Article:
4. magpie

      magpie MFK Members

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      Have you had a personal experience with the phosphates and the seachem products? I have read experiences on both ends! Ugh.
       
    5. Yuki Rihwa

      Yuki Rihwa MFK Members

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      I did use exact same product before :p
      If you want to raise PH or lower PH, I would say use alkaline or acid buffer those 2 product don't use phosphate.
       
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    6. Yuki Rihwa

      Yuki Rihwa MFK Members

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      If you sure that your tap water PH @ 7 then I would just do water change until your tank water PH back up, it's safer than playing around with buffer material product, it's duoble sword edge gambling.
       
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    7. magpie

      magpie MFK Members

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      If the pH drops to 5 in 1.5 days, that means I'd have to do a water change every 2 days. !! I love fish but there is no way that is realistic for me. I work. ;)

      Thanks for your experience with the neutral regulator. I might grab the buffer instead.
       
    8. RD.

      RD. Crazy Canuck

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      Crushed oyster shell, more effective than crushed coral. Sold dirt cheap at farm feed stores as chicken grit. Just make sure to rinse it well first, then simply add to media bag.

      edit to add - I would start with 1 cup, and then simply replenish as needed.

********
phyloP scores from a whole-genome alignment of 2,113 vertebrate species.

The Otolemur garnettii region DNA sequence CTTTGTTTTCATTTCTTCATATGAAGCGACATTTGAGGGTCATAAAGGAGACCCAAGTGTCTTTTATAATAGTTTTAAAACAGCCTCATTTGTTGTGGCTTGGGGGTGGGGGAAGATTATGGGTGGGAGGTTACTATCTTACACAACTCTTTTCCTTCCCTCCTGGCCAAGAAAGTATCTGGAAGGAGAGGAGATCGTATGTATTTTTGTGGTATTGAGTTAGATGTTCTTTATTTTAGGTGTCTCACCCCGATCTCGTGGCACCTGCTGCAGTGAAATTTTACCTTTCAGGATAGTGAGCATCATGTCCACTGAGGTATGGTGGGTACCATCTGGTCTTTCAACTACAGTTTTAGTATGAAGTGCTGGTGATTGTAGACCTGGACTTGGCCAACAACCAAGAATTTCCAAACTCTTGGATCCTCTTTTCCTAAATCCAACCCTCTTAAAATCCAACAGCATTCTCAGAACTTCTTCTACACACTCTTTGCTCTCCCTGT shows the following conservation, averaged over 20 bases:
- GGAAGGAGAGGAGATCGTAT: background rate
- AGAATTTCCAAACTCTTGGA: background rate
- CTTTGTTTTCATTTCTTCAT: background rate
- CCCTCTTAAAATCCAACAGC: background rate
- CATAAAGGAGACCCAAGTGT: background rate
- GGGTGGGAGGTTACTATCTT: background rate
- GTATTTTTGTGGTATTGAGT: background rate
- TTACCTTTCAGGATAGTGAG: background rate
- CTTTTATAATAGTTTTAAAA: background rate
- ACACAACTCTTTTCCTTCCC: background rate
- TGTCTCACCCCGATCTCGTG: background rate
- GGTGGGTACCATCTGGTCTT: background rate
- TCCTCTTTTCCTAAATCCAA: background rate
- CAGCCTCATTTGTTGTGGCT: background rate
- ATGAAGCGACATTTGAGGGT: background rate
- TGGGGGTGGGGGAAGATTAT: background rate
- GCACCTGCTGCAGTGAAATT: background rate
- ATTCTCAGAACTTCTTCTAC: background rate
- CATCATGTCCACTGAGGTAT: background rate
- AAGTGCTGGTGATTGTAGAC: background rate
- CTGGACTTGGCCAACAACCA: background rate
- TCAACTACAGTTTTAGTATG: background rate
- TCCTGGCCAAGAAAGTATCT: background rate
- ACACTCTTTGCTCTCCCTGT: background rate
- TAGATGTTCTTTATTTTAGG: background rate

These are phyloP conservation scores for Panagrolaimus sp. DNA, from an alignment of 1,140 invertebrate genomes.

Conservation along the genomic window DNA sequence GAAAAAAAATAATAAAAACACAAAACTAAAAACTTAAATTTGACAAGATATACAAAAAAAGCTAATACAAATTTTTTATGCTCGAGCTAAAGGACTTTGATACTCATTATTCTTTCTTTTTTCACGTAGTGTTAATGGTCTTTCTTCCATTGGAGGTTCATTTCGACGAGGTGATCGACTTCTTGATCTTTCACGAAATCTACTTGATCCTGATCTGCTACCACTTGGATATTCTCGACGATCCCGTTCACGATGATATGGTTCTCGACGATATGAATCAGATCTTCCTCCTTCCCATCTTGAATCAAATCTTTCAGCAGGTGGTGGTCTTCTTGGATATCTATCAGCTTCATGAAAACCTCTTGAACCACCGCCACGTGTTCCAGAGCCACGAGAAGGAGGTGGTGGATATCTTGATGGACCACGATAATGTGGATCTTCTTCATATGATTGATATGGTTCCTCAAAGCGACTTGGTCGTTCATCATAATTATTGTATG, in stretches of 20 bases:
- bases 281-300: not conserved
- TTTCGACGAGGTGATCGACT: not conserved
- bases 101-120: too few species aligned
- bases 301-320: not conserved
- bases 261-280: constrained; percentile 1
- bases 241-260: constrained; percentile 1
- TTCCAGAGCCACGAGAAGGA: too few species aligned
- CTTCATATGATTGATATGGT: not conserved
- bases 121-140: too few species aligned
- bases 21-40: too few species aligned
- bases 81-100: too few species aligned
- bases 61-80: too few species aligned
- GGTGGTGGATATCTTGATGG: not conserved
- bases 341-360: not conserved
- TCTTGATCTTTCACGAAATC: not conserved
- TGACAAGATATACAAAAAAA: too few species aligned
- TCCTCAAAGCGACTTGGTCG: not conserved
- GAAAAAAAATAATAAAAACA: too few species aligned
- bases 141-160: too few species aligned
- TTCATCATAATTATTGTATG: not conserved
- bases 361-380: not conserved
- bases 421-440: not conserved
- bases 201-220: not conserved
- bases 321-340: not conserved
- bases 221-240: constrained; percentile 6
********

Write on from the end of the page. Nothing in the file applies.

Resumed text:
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    9. Yuki Rihwa

      Yuki Rihwa MFK Members

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      I'm not saying you do something wrong there but PH dropping that fast in less than 2 days in your tank then something wrong in the tank. I used to have 150G extreme heavy planted tank with driftwoods high tech and my water PH not even go down below 7 after 6 months or a year without water change, you should seek out what cause the PH drop that fast and correct it for safe long run, using buffer to keep PH stable is cost a lot of money in long run, it's just my opinion.
       
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    10. BIG-G

      BIG-G MFK Members

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      Actually using the coral or some other clcium carbonate source would be the better way to go. Reason being if your water is soft then it has very little in the way of desolved minerals or calcium. So when you use a Ph up chemical you will get a Ph bounce, that is to say the Ph will go up, but in a short time the Ph will go back down because the water has no buffering capacity.
      Without the crush coral or something else to add the buffering you will never get a stable Ph above the lowest ability of you waters natural buffering which is probably 5.0 or somewhere close, as you have described.
      Its like trying to hit a moving target.

      You can add the crush coral in the canister. I would put it in a mesh bag.